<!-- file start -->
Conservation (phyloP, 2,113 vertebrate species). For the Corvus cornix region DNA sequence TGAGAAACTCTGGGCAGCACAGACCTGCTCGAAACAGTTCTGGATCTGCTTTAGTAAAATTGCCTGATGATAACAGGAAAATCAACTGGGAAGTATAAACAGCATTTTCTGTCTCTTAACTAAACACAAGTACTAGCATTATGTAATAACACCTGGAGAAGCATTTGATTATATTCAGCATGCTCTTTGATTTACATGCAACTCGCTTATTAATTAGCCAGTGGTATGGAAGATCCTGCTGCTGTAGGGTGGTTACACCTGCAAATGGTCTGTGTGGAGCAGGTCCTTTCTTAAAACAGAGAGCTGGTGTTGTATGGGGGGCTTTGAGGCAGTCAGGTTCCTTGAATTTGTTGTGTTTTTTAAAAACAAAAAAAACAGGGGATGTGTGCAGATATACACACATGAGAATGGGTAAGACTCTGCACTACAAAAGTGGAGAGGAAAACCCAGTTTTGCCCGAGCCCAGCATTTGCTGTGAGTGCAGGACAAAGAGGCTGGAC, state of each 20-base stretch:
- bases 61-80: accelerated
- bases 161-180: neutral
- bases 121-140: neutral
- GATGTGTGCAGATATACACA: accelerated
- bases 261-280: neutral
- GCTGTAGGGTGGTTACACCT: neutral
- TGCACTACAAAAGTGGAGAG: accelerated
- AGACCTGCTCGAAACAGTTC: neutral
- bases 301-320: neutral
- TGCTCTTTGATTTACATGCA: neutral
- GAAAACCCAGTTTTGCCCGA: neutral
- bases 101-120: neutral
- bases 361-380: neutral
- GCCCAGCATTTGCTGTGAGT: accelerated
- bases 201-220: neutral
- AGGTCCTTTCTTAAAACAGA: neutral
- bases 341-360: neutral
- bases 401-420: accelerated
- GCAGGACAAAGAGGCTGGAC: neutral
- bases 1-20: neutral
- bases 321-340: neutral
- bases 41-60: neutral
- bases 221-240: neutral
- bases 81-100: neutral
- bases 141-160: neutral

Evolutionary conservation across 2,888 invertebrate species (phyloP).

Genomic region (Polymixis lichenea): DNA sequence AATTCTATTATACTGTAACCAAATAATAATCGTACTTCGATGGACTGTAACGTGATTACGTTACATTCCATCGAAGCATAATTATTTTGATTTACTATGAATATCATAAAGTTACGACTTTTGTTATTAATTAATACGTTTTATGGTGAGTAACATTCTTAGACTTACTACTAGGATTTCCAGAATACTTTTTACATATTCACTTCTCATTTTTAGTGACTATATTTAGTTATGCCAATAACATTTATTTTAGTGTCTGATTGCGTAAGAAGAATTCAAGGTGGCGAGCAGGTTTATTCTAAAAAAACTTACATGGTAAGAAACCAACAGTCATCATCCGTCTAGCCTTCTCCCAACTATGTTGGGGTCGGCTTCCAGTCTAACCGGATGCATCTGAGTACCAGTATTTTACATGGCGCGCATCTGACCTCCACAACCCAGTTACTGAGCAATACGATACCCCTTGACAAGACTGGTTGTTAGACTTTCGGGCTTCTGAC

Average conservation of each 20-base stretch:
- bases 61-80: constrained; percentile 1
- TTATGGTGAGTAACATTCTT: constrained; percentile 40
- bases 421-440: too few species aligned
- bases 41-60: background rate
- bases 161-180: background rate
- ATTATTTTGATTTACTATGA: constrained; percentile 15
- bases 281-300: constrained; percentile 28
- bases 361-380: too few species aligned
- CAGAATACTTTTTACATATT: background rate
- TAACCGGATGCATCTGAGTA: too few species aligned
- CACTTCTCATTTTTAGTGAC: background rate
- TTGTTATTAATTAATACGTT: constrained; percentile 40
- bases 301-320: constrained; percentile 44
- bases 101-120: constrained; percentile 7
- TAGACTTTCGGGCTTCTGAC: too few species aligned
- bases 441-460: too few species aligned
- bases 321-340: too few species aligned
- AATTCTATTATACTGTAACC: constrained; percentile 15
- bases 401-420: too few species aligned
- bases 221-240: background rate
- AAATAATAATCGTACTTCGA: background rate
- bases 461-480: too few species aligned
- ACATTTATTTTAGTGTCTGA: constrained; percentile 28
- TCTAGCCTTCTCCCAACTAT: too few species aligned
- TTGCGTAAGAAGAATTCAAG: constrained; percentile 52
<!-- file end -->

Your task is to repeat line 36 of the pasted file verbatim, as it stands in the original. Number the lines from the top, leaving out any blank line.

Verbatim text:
- bases 281-300: constrained; percentile 28